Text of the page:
Swedish researchers have produced the world’s first model car with a roof and battery made from wood-based carbon fiber. According to the KTH Royal Institute of Technology, who worked on the car with research firm Swerea, the key ingredient in the carbon fiber composite is lignin, a part of the cell walls of nearly all plants that grow on dry land. They say lignin is the second most abundant natural polymer in the world, surpassed only by cellulose. Lignin batteries can be produced from renewable raw materials, in this case the byproduct from paper pulp production.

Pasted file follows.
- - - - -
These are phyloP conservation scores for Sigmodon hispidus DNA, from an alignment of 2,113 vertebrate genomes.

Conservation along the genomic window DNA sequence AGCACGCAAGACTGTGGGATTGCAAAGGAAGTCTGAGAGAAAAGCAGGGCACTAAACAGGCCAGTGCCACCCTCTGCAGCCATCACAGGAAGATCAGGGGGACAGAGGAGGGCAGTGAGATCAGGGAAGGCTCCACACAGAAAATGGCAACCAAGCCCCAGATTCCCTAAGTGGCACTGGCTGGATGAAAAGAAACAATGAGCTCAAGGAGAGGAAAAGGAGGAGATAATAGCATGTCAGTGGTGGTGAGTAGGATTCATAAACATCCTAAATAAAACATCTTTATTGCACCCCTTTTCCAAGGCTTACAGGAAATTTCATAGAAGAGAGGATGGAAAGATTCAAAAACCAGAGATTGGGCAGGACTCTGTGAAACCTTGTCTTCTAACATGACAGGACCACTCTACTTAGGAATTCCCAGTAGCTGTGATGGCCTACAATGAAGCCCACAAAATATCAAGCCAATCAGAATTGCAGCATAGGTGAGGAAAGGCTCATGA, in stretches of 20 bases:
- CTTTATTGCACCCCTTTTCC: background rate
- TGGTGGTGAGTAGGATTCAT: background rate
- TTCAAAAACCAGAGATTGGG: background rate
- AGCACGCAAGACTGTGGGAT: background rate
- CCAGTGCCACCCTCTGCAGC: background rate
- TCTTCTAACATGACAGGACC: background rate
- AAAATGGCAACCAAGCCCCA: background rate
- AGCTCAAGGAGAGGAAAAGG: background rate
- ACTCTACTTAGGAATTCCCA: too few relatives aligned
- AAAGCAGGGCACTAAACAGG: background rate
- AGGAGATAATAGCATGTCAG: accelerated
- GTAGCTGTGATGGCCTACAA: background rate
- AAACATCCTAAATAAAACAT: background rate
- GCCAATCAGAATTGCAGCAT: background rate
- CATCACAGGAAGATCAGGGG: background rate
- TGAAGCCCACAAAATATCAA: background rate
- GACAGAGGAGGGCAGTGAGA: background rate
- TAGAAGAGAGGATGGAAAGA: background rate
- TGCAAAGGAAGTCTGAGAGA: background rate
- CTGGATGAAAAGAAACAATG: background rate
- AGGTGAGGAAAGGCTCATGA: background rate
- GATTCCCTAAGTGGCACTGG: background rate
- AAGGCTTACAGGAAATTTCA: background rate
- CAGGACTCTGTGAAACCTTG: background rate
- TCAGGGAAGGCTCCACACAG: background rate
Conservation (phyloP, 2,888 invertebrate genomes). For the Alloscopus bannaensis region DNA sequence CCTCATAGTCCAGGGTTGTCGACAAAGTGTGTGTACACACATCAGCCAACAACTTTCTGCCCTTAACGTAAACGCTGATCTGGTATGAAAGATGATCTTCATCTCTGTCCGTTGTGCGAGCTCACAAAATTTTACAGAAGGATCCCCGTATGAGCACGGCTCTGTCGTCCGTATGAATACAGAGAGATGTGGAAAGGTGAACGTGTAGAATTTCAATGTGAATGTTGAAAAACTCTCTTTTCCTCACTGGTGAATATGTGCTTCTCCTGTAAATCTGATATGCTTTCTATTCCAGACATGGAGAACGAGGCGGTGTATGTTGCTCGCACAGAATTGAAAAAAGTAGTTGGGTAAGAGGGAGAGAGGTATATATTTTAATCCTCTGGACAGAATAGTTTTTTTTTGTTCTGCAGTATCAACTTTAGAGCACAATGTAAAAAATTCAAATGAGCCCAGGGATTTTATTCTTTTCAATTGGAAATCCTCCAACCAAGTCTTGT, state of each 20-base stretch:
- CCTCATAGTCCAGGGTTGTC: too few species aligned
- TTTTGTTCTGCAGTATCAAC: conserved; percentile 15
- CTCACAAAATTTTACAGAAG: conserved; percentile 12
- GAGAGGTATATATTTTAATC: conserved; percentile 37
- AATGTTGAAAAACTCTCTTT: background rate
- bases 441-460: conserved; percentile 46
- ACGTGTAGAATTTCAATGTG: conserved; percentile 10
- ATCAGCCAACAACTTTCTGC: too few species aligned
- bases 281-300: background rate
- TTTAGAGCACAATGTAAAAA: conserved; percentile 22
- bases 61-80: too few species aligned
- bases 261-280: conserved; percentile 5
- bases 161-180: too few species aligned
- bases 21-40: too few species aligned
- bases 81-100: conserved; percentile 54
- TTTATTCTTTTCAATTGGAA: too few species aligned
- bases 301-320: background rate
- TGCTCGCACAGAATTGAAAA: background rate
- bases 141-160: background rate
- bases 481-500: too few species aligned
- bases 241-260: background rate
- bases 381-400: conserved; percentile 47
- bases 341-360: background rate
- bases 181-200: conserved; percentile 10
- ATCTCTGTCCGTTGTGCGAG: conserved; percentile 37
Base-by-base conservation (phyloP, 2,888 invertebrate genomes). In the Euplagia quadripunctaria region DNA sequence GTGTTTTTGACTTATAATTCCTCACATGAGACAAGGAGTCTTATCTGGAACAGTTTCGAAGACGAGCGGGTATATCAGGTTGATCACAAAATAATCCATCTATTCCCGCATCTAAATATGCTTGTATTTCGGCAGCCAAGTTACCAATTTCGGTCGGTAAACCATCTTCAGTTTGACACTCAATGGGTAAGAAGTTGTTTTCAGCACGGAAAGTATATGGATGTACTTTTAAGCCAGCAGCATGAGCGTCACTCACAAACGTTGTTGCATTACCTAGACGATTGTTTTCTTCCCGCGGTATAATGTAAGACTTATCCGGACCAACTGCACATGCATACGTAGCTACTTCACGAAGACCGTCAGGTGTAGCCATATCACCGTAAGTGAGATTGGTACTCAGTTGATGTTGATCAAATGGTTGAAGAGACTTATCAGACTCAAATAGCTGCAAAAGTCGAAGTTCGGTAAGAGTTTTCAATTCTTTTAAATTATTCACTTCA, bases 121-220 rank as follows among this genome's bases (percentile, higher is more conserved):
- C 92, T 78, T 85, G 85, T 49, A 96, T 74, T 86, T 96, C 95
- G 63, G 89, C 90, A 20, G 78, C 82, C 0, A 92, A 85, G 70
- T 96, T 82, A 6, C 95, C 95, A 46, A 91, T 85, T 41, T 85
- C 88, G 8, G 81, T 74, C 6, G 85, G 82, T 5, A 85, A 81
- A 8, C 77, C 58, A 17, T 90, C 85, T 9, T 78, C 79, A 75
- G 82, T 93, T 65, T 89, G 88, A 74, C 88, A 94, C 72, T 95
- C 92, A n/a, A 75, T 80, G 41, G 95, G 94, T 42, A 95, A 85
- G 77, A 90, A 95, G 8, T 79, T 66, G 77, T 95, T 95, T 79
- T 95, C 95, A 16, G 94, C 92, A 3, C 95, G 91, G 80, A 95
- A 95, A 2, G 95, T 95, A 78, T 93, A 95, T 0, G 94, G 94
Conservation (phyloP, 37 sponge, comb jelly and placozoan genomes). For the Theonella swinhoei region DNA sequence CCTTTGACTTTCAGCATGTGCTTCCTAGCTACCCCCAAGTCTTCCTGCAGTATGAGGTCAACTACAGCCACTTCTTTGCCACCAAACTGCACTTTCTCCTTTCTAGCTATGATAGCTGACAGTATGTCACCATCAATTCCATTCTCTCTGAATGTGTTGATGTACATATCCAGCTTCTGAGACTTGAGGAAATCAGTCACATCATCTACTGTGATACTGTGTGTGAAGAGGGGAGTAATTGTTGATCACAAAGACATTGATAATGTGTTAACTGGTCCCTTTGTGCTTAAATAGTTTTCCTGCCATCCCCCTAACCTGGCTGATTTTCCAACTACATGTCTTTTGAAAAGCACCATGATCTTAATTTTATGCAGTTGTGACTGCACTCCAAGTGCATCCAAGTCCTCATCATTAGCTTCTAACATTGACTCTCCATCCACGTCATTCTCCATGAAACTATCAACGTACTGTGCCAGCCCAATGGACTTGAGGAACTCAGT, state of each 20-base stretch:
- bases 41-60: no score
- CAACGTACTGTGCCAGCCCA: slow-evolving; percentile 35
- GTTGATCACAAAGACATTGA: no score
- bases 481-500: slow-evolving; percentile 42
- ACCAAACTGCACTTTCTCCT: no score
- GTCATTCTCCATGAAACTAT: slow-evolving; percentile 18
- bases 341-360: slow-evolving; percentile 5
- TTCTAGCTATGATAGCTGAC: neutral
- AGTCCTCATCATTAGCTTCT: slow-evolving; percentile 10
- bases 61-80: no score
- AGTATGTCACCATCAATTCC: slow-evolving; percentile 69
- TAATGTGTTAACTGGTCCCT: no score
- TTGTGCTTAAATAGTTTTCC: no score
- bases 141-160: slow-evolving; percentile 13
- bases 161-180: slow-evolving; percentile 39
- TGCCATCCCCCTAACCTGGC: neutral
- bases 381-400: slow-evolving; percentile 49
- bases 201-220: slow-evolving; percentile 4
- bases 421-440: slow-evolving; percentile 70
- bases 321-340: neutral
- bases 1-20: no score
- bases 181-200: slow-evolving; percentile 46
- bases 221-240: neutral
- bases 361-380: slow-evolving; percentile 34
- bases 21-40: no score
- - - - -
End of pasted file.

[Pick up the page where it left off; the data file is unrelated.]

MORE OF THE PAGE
The research and development by KTH is the world’s first application of lignin as a precursor to carbon fiber parts for a car. According to Göran Lindbergh, Professor and Head of the Department of Chemical Engineering and Technology at KTH, lignin-based carbon fiber is extremely cost effective.

“The lightness of the material is especially important for electric cars because then batteries last longer,” Lindbergh says. “Lignin-based carbon fiber is cheaper than ordinary carbon fiber. Otherwise batteries made with lignin are indistinguishable from ordinary batteries.”

Lindbergh says that eventually, carbon fiber bodywork and batteries could be combined to simultaneously manage mechanical loads and store electrical energy.